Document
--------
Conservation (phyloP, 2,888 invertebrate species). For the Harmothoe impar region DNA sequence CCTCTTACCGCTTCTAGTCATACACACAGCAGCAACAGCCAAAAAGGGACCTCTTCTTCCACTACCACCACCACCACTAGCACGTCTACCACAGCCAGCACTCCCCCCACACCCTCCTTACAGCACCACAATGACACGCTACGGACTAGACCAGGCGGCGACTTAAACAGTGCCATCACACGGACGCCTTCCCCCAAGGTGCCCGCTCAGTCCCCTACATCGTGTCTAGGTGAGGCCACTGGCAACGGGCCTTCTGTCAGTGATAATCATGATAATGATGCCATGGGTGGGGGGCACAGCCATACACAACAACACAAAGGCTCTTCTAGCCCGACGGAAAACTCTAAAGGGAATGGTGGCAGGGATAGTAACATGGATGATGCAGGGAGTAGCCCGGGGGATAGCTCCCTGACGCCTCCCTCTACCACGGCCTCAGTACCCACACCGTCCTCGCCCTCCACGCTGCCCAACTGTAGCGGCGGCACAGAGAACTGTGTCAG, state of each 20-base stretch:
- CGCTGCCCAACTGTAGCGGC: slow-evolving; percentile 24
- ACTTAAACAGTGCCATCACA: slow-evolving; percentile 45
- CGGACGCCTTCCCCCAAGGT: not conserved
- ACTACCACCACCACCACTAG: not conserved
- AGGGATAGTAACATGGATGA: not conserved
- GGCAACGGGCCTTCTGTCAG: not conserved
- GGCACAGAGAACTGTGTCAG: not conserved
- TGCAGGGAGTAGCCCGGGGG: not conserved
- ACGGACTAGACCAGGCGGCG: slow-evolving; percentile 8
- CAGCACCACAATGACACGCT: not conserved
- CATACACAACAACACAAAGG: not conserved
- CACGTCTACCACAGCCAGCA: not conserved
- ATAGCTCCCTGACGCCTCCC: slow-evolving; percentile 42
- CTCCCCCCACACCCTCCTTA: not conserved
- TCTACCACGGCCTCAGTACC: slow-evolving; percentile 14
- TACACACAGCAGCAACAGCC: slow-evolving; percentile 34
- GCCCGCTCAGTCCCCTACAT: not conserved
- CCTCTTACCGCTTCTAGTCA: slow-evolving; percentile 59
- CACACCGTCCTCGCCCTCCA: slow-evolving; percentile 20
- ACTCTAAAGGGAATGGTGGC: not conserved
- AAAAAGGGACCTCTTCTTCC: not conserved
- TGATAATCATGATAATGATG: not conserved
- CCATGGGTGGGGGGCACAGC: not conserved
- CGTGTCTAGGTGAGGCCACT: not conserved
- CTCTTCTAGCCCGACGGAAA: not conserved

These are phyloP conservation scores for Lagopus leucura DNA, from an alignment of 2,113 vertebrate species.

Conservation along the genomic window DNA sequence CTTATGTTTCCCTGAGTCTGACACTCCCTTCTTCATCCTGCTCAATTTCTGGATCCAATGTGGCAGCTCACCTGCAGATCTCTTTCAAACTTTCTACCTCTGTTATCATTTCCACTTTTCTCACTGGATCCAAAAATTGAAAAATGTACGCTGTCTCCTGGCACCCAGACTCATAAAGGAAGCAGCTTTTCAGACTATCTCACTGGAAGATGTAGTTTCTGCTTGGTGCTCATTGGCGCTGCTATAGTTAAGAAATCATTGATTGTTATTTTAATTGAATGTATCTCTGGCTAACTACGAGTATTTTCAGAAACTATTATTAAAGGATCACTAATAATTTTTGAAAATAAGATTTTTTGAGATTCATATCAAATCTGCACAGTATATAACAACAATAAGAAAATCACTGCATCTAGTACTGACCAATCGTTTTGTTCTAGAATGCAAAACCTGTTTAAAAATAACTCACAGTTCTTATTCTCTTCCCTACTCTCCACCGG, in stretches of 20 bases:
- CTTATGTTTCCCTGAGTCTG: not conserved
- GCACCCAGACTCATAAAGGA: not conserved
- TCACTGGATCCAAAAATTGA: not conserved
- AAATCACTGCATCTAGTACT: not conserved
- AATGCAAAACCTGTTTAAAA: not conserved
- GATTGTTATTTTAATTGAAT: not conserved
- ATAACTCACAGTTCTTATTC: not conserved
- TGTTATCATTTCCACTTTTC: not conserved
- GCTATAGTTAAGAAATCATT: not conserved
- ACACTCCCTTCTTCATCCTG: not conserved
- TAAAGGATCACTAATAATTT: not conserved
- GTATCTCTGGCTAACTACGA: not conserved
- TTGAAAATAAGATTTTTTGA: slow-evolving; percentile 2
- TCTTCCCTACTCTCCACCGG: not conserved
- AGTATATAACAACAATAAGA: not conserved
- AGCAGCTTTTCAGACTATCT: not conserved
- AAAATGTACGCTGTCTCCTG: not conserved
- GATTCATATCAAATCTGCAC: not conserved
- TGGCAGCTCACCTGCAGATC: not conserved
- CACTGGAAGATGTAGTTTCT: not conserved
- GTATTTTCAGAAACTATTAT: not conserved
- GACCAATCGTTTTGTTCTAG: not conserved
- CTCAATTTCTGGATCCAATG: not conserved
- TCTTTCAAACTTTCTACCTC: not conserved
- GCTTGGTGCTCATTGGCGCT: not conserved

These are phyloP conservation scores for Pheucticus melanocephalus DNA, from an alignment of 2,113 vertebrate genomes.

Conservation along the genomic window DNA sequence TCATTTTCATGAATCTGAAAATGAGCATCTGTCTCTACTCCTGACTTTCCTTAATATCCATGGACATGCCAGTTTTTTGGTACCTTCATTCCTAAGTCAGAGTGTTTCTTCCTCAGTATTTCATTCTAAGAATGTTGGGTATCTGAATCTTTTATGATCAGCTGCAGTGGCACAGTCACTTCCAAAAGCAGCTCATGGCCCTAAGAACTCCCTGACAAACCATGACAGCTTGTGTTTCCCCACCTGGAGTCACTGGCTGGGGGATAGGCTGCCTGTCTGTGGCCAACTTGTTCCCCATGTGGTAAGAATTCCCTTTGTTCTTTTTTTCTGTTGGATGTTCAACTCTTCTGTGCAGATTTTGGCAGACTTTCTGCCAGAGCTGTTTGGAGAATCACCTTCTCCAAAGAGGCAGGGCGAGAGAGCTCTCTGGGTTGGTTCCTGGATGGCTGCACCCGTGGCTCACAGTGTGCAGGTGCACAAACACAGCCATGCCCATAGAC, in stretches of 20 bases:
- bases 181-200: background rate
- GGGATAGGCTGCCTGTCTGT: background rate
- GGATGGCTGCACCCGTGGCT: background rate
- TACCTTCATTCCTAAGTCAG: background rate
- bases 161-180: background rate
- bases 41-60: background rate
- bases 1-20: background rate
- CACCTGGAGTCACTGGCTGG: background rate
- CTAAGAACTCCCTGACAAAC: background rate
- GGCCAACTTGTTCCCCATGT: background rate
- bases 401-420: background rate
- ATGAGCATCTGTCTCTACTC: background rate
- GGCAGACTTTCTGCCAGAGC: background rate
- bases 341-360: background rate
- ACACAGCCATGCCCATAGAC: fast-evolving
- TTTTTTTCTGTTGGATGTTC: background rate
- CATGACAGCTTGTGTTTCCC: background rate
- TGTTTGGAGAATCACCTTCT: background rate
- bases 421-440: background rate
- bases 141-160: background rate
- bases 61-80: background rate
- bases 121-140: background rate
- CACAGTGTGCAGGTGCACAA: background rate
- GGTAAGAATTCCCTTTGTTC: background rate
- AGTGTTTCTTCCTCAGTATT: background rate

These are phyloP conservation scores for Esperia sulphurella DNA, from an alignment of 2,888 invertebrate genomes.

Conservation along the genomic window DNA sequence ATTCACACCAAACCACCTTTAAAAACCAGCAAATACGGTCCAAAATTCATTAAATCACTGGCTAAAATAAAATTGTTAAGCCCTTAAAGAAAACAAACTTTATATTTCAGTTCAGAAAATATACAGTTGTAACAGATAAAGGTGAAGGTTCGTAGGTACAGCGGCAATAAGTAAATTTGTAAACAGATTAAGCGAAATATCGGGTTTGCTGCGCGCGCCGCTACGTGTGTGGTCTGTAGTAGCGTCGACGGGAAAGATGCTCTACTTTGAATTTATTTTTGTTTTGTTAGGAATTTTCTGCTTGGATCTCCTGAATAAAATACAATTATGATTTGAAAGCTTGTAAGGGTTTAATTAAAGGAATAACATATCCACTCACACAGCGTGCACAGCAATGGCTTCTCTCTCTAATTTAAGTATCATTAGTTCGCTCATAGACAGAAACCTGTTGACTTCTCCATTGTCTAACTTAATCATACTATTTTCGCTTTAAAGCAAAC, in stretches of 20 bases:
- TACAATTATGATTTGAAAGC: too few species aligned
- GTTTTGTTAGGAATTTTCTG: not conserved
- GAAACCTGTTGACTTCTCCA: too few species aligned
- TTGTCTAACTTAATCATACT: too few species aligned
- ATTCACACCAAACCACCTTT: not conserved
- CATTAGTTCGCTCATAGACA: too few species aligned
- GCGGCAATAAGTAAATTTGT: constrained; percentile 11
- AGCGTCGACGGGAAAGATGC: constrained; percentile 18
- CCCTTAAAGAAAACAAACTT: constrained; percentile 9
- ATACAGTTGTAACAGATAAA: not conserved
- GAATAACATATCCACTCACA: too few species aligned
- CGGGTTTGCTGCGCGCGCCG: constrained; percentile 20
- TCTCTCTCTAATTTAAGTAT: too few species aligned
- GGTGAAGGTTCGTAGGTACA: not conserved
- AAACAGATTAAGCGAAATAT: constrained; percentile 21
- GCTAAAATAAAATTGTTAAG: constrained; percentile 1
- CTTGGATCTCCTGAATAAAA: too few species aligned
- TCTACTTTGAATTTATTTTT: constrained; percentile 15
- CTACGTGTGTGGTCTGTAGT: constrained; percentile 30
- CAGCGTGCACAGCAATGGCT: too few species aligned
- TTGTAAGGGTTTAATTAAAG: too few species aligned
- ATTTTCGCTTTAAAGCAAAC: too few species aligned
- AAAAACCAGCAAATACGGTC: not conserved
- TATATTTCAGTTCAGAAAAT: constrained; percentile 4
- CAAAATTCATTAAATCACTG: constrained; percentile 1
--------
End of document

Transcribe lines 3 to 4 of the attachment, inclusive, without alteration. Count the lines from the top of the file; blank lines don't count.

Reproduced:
- ACTTAAACAGTGCCATCACA: slow-evolving; percentile 45
- CGGACGCCTTCCCCCAAGGT: not conserved